Patriotism In America After September 11th - 590 words
It was September 11. Nothing exciting was happening. School was already boring by now. I had just arrived in homeroom when I heard a sound that was frightening. Was it sirens? No, it was just the TV. I didnt pay much attention at first but after I got settled I looked to see a plane flying into a building. I was shocked. A thousand questions began to run through my head-where was this located?, was it ORNL where my Dad works?, or was it an accident? - while at the same time trying to focus on what the reporters were saying. We all know what was unfolding in the next few minutes, the United States of America was attacked by cowards in hopes of destroying the security of our country. Looking b ...
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Organized Crime - 1,732 words
Organized crime has always been occupied with a negative label. Perhaps this is due to the constantly changing environment in America as well as the social state of its homeland, Europe. Our society is convinced that the so-called Mafia is a family of pure criminals, pimps, and murderers. Whatever the opinion, there is no doubt that the Mafia played a big part in the history of America and the way Americans view crime today. The origins of the secret society known as the Mafia are believed to be as old as the 9th century (Mafia History). During the 9th century, the Mafias main purpose was to strengthen themselves against enemies, which invaded their homeland in Sicily. It was supposed to cre ...
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Change Or Preserve - 811 words
The American Revolution was fought to change oppressive taxation and Legislation by the English government in order to reinstate the social political, and economic structure of the colonies before the English oppression. The colonists were very content with their lives until the implementation of heavy taxation and oppressive measures by the English government as well as many English companies, such as the East India Company. After the wars, America gained its independence, but based it's government around the welfare of the people, using John Locke's theory of government serving the people, instead of the people serving government. Before the heavy taxation and the despotic English laws, th ...
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One Fat Englishman - 1,902 words
2. The author of the novel is Kingsley Amis, copyright 1963. 3. Kingsley Amis was a British writer from England. Roger Micheldene is the man the book focuses primarily upon. He is a shortish fat Englishman of forty (6) and a publisher. Of the seven deadly sins Roger considers himself to be gluttony, sloth and lust. He considers himself most qualified in the sin of anger (8). He is so fat that his hips have fused together and he is forced to wear a brace. He also drinks excessively and uses Snuff. His drink of preference is gin with water added and no ice. He has a wife in England, but still enjoys interludes with women. His character does not change within the novel. He remains a selfish, fa ...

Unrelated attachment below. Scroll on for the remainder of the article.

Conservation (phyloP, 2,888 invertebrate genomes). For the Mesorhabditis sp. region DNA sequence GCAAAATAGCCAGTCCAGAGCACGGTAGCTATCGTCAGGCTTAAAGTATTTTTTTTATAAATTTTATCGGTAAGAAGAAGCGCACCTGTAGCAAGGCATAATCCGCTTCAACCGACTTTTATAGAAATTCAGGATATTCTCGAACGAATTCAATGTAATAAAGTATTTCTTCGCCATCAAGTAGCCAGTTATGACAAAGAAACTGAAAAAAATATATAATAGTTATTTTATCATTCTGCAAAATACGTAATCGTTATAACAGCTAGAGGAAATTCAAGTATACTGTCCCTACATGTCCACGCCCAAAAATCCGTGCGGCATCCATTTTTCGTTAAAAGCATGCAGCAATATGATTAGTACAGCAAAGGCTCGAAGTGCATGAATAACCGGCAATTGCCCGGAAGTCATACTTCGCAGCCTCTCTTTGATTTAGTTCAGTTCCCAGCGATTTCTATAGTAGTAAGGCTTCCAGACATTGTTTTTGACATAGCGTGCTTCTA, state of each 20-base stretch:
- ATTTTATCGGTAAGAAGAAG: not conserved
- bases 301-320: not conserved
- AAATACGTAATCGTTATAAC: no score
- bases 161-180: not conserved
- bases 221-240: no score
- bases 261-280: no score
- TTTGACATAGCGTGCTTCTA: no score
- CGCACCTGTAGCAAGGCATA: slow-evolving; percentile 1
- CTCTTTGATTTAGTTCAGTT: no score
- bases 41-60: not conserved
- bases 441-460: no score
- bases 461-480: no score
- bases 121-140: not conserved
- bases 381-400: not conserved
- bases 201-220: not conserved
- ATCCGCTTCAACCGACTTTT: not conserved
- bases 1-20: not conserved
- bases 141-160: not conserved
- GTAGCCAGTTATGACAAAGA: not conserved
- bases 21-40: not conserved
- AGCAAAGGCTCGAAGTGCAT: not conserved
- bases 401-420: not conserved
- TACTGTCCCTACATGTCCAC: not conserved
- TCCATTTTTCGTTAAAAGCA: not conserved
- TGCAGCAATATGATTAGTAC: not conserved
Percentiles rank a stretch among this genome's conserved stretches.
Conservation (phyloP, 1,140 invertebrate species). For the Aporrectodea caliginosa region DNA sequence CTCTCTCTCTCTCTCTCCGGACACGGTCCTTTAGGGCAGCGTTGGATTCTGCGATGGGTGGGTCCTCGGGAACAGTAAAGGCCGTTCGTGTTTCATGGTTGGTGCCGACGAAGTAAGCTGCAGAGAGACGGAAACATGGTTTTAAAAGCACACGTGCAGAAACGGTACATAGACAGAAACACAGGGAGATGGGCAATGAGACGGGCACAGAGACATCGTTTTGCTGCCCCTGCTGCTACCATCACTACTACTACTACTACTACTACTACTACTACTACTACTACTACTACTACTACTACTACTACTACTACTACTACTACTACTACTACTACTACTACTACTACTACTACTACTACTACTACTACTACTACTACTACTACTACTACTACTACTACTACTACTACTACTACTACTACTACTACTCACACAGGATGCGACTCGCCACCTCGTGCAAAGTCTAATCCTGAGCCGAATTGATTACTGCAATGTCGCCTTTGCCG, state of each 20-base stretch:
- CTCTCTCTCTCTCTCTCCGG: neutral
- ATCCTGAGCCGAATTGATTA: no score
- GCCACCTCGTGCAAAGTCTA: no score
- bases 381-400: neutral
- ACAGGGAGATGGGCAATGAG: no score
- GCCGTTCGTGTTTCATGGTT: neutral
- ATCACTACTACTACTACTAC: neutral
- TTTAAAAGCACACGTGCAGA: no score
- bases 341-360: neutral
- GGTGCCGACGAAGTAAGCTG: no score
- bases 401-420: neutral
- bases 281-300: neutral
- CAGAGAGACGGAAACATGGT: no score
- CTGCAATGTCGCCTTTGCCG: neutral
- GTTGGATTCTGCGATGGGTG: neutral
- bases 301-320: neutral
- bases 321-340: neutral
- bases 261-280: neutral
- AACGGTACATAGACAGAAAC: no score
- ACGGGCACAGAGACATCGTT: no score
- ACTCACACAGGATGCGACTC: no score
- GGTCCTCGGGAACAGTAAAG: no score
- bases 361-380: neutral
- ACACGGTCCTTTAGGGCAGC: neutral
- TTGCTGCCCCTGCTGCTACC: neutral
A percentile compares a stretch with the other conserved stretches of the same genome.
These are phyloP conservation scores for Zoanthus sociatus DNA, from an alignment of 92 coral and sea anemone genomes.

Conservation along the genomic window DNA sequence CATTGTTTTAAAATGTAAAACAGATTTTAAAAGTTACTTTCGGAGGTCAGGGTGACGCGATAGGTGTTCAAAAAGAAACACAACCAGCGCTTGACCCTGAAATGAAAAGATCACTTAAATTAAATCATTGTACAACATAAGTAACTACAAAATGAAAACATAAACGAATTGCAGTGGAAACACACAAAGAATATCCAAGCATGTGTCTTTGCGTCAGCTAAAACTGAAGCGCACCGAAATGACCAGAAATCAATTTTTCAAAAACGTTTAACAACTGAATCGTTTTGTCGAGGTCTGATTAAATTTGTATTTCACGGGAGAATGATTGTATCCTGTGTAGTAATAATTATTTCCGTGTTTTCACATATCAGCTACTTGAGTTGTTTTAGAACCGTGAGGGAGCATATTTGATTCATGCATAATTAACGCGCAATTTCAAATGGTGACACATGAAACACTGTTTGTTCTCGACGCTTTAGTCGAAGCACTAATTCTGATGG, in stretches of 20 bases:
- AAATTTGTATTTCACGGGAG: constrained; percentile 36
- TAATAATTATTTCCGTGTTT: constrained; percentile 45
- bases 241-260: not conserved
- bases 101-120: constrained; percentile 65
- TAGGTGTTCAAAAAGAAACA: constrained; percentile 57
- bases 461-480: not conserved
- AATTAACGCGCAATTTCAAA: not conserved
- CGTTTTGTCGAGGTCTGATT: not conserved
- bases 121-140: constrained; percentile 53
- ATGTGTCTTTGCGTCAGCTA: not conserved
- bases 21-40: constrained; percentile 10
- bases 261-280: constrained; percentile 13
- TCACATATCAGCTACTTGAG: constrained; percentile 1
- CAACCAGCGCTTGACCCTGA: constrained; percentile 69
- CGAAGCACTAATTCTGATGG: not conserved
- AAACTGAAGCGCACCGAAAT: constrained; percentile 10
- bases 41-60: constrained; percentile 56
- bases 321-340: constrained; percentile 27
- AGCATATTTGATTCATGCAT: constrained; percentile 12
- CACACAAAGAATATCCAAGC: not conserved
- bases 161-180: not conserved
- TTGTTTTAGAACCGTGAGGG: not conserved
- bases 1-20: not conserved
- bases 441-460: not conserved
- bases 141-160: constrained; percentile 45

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Mirth - 1,505 words
Edith Wharton: A brief personal history and overview of literary achievements The cultural advancement of the 1920's has many important literary figures associated with it. Names such as T.S. Elliot, Ernest Hemingway and F. Scott Fitzgerald are some of the better-known names. Edith Wharton is one of the less known of the period, but is still a formidable writer. This paper will explore Ms. Wharton's life and history and give a brief background surrounding some of her more popular novels. Ms. Wharton was born Edith Newbold Jones on January 24, 1862, in her parents' mansion and West Twenty-Third Street in New York City. Her mother, Lucretia Stevens Rhinelander, connected with wealthy Dutch lan ...
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Titanic - 2,555 words
... She made immediate plans to return to America after receiving the bad news. She booked passage on the first ship to America, which happened to be the Titanic (http://www.mollybrown.com/). She boarded in Cherbourg, France and considered herself lucky and was put in a stateroom on B deck for $130. By Thursday evening Brown was well aquatinted with Colonel Archibald Gracie, who would later throw her into a lifeboat unwittingly. On the night of the collision, Brown had stayed up to finish reading a book as she was an avid reader. When the Titanic struck the iceberg, she was thrown to the ground and went to see what happened (Garrison 137, 141). Once she realized that lifeboats were being lo ...
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The French Presence In North America - 1,064 words
The French presence in North America was spearheaded by the exploration of the Gulf of St. Lawrence and the great river leading inland by Jaques Cartier in the 1530s. The English immediately contested the French claims on the grounds that they conflicted with prior English claims dating from John Cabots landings on the east coast of North America in 1497, thus setting off a struggle which was to dominate the history of the region until the Treaty of Paris in 1763. The first French settlements of any consequence were at Port Royal in Acadia (now Annapolis Royal in Nova Scotia) and Quebec (now Quebec City). Both were captured by the British in 1614 and 1629 respectively, but the French reclaim ...